Tracie Mooneyham talked to Stephanie Buri and Rainer Gude, Co-directors of IofC Switzerland, two months after they took over from the outgoing Secretary General, Barbara Hinterman.
How did you discover IofC?
Rainer: When I was looking for work, someone suggested that I talk to Cornelio Sommaruga. He invited me for coffee, tested all my languages and then said, ‘Have you heard of Initiatives of Change? I said, ‘The thing on that mountain?’ He said, ‘We're looking for someone to be the representative to the UN. I think you should apply.’
Stephanie: Six years ago I was looking for a job in Switzerland. I ended up on the Caux website and saw the Caux Palace, and it said ‘a home for the world’. I loved the idea of all these people coming together who wouldn't normally meet. I fell in love with the place and there was a job opening so I went for it.
What are your biggest challenges in taking on a leadership role?
Stephanie: For me the biggest challenge is to not doubt myself so much. In a position of leadership, there is this huge expectation. I'm glad that we are two: being able to say, ‘Let's try that – and maybe fail.’ Not being afraid of learning.
Rainer: The other big challenge is priorities. Everything's urgent and, in a time of pandemic, everything's up in the air. We're dealing with three things that would have been a project in and of themselves: the transition during a time of economic crisis; putting the whole Caux Forum online for the first time ever; and redoing our entire strategy. It’s exciting, adventurous, interesting, scary.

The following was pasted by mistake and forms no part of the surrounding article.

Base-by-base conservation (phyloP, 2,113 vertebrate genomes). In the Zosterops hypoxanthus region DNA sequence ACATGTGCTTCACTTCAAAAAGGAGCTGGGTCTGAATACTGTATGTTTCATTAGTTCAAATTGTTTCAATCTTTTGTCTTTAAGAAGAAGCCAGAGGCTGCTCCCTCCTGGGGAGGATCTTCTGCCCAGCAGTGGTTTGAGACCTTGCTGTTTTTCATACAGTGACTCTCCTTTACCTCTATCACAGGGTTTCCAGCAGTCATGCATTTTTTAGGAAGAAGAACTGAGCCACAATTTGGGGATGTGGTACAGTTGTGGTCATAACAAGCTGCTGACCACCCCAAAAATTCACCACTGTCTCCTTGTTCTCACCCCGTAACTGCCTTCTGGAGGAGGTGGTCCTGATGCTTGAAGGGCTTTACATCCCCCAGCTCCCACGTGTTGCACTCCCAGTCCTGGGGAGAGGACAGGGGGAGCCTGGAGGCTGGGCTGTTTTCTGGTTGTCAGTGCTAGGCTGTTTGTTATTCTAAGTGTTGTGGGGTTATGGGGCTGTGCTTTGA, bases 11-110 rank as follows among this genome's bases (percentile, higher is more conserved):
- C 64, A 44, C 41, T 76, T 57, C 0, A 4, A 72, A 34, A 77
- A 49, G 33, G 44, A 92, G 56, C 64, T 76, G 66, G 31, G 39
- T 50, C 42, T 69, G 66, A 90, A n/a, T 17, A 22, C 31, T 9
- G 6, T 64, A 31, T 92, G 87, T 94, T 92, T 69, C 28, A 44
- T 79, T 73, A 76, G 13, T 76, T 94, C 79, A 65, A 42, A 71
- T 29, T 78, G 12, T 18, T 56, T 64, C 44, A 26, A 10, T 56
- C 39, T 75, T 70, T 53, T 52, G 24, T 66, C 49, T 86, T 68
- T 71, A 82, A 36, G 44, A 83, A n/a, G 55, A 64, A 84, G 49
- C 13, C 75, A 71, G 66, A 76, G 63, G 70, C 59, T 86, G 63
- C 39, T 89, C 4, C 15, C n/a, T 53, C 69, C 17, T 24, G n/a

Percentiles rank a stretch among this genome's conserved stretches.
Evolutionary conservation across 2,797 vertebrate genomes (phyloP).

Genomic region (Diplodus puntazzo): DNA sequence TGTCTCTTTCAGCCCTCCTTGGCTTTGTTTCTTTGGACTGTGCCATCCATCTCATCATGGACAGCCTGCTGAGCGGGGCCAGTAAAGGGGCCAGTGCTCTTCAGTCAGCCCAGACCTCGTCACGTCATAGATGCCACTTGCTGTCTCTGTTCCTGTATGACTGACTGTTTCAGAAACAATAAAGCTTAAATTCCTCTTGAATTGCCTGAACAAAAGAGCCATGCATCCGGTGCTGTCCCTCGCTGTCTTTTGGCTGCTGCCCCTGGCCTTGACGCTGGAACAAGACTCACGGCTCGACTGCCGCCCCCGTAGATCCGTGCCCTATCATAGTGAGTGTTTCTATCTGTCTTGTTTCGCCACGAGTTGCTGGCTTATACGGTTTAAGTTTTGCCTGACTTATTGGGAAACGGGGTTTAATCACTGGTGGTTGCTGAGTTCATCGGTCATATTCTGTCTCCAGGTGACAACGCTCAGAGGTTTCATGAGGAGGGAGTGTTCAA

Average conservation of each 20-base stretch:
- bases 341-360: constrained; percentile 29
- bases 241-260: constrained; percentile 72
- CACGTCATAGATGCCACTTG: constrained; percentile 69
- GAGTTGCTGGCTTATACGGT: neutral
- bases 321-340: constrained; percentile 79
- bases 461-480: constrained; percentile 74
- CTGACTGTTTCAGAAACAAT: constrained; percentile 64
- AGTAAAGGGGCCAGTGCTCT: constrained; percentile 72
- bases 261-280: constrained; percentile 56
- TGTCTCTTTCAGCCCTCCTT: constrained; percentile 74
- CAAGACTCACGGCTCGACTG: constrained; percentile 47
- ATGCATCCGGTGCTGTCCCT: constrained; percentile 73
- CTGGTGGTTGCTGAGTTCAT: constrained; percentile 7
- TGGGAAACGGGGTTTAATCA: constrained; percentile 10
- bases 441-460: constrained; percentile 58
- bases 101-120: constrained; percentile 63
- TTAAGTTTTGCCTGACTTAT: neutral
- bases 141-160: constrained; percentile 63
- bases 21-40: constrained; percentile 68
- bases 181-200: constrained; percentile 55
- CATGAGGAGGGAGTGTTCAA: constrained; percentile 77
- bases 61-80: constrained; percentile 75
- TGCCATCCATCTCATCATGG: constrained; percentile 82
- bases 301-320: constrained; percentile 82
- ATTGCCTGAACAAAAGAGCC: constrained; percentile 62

Now that you are co-directors, what does your day look like?
Stephanie: Right now, it’s a lot of Zoom calls!
Rainer: The added value of being two is that we can check in with each other. We can say, ‘I have no idea, let’s try a quiet time and at least clear our thoughts.’ When we signed up for this, a global pandemic was not part of the deal. But when one of us is a little more stressed or down, we can carry each other. On a typical day there is at least one moment of check-in between us.
How do our values influence your approach to leadership?
Stephanie: Those values – and others – guide me. It's a constant, daily challenge to hold up to them. It’s amazing to have those values in the organization that I work for but I also carry them personally.
Rainer: My question is always what does love look like now – whether I'm talking to friends, cleaning the dishes, cooking, writing an email, at work? What does love, honesty, purity of intention, unselfishness look like in how we set up our team or create our strategy? The secret is being able to start again daily and perhaps lots of times a day.
We have plenty of examples where leaders don't know how to admit their mistakes. If you create the safe space you make it easier. Stephanie and I create that safe space for each other, and then we find the right way to be vulnerable and transparent with our team.
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NOTE: Individuals of many cultures, nationalities, religions, and beliefs are actively involved with Initiatives of Change. These commentaries represent the views of the writer and not necessarily those of Initiatives of Change as a whole.